A week in books

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The Independent Culture
Who can you rely on for a Christmas Day family ritual? Church, monarchy and even the Disney Corporation seem to have tired of shoring up morale at home. So, into this festive vacuum, steps Steven Spielberg. Jurassic Park, on BBC1, will unite the nation around a screeching horde of computerised velociraptors.

$900 million in box-office receipts and a place of honour in most living- rooms: not bad for a movie with all the wit of a brontosaurus brain. It belongs in a sequence of epics - from Jaws to Schindler's List - whose role as modern sacraments far outrun their value as mere films. Oprah Winfrey once even said to him: "I sometimes feel that you aren't a real person, Steven, but that God has loaned you to us". Time for what Barry Humphries would call a Technicolour yawn.

That quote surfaces in Andrew Yule's new biography, Steven Spielberg: father to the man (Little,Brown, pounds 16.99). Yule is a dogged sleuth with a rather wearing line in Variety-style Hollywood patter, but his tireless research only serves to show how hard it is to fix in words this nerdy shaman's power. This book can explain, for example, why Spielberg knocked a year off his age. (Supposedly born in 1947, he has in fact just passed what Yule calls "the big 5-0".) However, Spielberg's ability to create an ersatz catharsis in Bradford and Bogota alike calls for a critic with the combined strengths of Pauline Kael and Claude Levi-Strauss. Faced with the task of assessment, Yule too often reaches for his fat cuttings file. It could be that the non-reading tycoon will always baffle old-style verbal types. Rather than respecting words, he stifles safe Good Books (The Color Purple, Empire of the Sun, Schindler's Ark) in primitive reverence.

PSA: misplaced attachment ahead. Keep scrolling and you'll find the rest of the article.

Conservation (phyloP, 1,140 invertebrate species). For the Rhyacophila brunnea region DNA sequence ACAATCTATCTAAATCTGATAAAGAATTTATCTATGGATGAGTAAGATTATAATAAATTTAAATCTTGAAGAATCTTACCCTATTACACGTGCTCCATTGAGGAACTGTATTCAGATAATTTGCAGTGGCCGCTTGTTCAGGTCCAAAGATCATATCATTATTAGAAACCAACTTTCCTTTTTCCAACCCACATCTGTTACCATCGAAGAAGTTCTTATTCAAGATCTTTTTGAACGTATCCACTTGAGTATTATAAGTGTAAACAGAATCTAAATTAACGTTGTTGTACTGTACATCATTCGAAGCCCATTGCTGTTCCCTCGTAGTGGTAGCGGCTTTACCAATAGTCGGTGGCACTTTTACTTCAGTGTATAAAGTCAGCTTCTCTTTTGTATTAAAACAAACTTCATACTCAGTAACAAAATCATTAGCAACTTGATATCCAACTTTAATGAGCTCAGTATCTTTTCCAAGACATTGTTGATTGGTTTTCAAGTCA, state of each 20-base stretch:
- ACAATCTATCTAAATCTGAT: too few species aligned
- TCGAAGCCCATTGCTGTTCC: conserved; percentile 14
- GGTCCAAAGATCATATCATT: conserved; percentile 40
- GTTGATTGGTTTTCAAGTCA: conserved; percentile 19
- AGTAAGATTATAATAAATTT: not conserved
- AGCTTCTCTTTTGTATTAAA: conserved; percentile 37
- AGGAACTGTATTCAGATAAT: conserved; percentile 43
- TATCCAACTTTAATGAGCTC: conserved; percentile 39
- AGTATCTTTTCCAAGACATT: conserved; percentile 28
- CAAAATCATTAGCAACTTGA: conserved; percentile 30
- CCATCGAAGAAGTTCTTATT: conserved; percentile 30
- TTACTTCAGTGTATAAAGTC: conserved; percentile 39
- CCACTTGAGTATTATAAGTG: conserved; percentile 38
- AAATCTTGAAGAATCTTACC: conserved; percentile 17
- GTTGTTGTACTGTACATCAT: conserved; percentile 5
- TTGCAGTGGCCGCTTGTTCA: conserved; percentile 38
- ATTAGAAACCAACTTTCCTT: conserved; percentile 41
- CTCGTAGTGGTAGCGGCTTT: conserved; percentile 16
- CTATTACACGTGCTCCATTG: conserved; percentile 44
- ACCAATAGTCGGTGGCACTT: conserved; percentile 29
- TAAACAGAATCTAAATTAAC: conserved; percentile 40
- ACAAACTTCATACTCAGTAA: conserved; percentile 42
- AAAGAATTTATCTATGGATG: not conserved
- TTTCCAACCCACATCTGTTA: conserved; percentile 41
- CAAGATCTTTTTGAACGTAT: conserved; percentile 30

If the movies' future turned on what lies under Spielberg's baseball cap, we might well despair. But as John Pierson's smart and breezy chronicle of low-budget hustling in Spike, Mike, Slackers & Dykes (Faber, pounds 11.99) shows, one glory of recent US indie cinema has been its flair for fast and funny scripts. From Spike Lee's She's Gotta Have It to Kevin Smith's Clerks, nifty words have staged a comeback. And no one could accuse the ultra-gabby Tarantino of promoting strong, silent heroes. So, with luck, the future on film may sound a bit more eloquent than the roar of a digitised T Rex.